by / November 2nd, 2011 /

Interview with a Vampire: Adam Donen

South African-born, London-based musician and poet Adam Donen has been around in various incarnations, playing in the art rock outfit Alexandria Quartet before deciding to go it alone. In early 2010, he released his first album Immortality – a poetic, literary adventure through oblique lyricism and swirling strings, politics and crumbled romance.

Often compared to Leonard Cohen, simply for being another poet-turned-songwriter, Donen has returned with a new album, Vampires, which weaves a similar path through winding tales in sparse, atmospheric songs. State caught up with Donen in the days before his album launch in London for a quick chat about religion, the theatrical and of course, his latest album.

Prior to the album’s release, you played an intimate show in London’s Abney Park cemetery. Not having been to many gigs in graveyards, How did that one go?

On the basis of that one, there should be more shows in cemeteries! Abney’s huge, and we were playing in the church ruins in the middle of it, so all around us was completely quiet. It meant we didn’t have to mic anything up too much; it felt… religious, rather than… theatrical… I suppose.

On that point, we’ve also noticed that in this album and in your previous work, there’s much reference to religion. How does your attitude toward religion shape your work?

I need desperately to believe in a power greater than myself. I am painfully unable to do so. It colours much of my work. A couple of the tracks on this record – ‘Sickle Moon’, ‘Sophia’ – nostalgically make use of the sort of hymnal structures with which I grew up. But all of the great certainties of the last centuries – ‘God’, ‘community’, ‘progress’, the romantic conception of love – have been discredited, and grow ever more so.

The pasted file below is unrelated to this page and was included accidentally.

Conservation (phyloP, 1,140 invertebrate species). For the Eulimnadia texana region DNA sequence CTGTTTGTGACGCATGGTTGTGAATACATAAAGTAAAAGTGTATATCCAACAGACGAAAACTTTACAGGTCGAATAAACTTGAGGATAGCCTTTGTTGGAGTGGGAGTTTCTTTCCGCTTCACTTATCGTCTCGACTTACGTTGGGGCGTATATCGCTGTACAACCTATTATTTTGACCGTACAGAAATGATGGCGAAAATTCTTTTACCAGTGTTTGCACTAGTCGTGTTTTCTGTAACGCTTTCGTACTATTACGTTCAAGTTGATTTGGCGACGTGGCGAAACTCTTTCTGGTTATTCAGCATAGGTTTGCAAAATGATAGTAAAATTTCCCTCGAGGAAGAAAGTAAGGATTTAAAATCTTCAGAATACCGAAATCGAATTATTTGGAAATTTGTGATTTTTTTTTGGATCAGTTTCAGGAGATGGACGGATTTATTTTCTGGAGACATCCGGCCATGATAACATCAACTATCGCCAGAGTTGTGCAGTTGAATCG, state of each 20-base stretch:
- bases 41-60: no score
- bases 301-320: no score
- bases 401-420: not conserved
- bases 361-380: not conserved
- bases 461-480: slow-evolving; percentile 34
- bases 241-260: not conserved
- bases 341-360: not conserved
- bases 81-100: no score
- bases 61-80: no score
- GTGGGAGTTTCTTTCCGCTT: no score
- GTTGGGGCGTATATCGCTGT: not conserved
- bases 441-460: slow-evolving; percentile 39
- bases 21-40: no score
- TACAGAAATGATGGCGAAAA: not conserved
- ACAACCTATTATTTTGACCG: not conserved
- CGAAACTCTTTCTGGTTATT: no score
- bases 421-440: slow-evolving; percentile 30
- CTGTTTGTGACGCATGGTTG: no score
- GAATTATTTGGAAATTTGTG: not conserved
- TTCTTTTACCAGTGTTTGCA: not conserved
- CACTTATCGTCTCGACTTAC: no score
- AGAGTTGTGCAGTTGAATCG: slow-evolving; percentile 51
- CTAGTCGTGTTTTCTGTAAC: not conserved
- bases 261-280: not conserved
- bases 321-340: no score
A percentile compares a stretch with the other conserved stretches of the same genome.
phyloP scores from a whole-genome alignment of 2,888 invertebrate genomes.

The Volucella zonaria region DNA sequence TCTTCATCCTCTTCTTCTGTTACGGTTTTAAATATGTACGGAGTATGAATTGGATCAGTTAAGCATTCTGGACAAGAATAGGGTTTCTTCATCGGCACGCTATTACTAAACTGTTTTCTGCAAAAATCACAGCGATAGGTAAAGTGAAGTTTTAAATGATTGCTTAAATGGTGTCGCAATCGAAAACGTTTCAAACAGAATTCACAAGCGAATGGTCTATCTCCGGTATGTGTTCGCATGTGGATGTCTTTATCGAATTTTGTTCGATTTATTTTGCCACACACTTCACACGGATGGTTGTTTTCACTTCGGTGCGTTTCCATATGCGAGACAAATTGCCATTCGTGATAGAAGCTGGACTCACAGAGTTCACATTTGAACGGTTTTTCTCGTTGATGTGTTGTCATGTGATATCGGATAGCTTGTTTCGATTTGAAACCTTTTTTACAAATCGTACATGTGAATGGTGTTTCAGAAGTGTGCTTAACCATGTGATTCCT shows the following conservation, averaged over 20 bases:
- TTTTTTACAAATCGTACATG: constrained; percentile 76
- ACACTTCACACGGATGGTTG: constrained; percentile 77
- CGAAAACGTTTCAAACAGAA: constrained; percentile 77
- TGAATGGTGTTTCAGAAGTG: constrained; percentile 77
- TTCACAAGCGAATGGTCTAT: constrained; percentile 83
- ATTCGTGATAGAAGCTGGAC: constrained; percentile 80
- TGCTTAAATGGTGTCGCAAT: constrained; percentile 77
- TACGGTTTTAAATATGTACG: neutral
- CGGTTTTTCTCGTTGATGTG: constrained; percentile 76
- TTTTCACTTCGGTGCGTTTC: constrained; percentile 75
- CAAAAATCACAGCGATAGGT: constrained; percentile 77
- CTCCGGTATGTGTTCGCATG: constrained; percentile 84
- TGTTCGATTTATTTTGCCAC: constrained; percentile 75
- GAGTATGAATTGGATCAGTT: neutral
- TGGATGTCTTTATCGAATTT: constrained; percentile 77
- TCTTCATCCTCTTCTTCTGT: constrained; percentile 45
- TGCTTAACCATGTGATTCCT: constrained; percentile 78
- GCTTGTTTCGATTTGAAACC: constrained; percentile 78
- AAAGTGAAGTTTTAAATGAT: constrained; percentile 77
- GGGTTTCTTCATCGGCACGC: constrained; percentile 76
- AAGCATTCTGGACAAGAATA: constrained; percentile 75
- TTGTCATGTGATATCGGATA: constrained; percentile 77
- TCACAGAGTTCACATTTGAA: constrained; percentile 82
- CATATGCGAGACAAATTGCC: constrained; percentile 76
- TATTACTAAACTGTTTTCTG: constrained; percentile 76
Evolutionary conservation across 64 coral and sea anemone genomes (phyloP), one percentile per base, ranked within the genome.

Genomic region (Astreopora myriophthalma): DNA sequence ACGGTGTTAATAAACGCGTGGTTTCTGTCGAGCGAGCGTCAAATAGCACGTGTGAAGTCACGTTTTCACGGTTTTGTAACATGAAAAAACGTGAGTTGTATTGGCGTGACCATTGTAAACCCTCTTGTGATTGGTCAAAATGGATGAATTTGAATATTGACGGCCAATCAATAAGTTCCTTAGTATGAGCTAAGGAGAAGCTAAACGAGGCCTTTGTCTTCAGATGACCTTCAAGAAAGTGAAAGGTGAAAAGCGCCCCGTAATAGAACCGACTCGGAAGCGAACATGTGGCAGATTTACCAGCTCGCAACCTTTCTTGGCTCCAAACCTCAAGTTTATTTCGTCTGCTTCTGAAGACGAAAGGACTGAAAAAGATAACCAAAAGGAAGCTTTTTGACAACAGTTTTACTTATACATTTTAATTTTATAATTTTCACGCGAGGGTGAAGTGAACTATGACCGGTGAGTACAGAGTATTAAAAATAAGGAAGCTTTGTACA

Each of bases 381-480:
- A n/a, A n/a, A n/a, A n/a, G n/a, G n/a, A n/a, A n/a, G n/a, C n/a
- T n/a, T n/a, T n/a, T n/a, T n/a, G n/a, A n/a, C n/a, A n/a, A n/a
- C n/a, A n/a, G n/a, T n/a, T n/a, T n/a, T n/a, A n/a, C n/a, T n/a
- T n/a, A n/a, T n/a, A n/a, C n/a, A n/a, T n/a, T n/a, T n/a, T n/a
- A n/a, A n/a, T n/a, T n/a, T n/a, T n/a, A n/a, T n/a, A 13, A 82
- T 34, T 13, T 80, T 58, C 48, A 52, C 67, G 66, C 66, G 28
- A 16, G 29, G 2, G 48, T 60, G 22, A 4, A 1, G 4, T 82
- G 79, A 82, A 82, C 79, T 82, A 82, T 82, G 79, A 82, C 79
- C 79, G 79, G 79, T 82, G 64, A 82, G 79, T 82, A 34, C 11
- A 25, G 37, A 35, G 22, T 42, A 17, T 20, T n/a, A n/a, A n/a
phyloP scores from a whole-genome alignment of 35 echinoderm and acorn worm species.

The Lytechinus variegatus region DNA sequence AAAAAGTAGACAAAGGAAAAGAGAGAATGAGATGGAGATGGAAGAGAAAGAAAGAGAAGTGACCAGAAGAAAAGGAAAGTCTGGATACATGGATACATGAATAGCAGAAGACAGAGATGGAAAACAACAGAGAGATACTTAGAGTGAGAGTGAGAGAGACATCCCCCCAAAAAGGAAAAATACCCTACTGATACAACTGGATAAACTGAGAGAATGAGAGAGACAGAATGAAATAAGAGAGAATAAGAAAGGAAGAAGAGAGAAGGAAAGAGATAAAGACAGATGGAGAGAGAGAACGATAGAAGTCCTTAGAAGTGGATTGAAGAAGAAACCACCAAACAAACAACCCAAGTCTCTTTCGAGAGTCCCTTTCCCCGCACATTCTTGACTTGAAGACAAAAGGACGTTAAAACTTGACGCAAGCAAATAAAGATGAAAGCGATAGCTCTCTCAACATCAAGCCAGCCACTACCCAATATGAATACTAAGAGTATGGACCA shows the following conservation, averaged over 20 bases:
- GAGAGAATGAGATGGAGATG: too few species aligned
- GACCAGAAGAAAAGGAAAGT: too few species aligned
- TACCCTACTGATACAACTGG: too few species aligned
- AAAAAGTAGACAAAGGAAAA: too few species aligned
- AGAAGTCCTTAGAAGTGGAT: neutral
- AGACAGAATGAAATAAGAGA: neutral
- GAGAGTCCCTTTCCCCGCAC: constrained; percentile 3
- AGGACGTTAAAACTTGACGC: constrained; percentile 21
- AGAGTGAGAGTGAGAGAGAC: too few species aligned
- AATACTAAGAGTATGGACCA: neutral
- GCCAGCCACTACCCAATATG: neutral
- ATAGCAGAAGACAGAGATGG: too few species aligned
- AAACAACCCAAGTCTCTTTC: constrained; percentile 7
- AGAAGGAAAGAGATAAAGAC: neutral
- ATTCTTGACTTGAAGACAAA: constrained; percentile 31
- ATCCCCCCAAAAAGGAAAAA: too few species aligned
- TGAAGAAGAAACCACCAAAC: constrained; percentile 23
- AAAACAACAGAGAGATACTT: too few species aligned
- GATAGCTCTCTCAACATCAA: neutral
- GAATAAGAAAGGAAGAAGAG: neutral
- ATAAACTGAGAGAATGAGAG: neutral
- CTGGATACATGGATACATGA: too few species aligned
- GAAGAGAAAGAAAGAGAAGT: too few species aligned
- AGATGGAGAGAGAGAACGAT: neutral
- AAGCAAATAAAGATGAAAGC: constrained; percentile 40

It feels painfully like everything we were ever taught to believe is falling to pieces around us, and we’re playing the Xbox while Athens burns, and this, I suppose, is one of the main conscious or subconscious subjects of the album. Not that I long for the past, but I do long – hopelessly – for a present different to this one.

Your songs are full of literary references, poetic and intense with a real sense of world you were living in when you wrote them. When did you write Vampires and what were the cultural and environmental aspects influencing you most when you wrote this album?

Vampires was written a little over a year ago. Probably about half of it was written in Cape Town, South Africa, a couple of tracks in Saxmundham (a small, grey, gloomy seaside town in the East of England), and a couple of tracks in London.

The sea seeps into at least half the songs on the record. Particularly a view I had in Cape Town, of the Indian and Atlantic oceans, infinite before me. And the sense of powerlessness, of being dwarfed by things one can never hope to understand – that seeps through too.

At the other extreme, the lyrics to ‘The Circle Game, Again’ were written on a mobile telephone while walking through Chelsea, trapped for two hours between angry football fans and angrier cops.

You started off playing in bands – such as The Alexandria Quartet – before eventually breaking off as a solo artist. This is your second solo album. How have you changed since the days of The Alexandria Quartet and how has that influenced your music up to- and including Vampires?

A few years ago I was very comfortable being a drunk, drugged nut-nut, and really quite enjoyed raging, smashing apart anything there was to be smashed. I wrote songs very quickly.

I’ve got a little more morose since then. Perhaps a bit more disciplined, too. I’ve also become a lot surer of myself as a composer and an artist. It takes far longer for me to finish songs, and they’re far more carefully constructed, and use many more and more varied instruments. ‘Vampires’, the title track, was 17 verses at its peak, before being parsed down to its final, slender eight.

In the Alexandria Quartet days, we desperately aspired to have fame thrust upon our studiously unwilling shoulders; I don’t try to please folks anymore. Now I just aim to create works I consider perfect, after their fashion. This is a lot easier in some respects, a lot harder in others.

Adam Donen’s Vampires is out now throughout Europe. Adam and his band will commence a UK tour 7 Oct in London with Irish shows are planned for early 2012.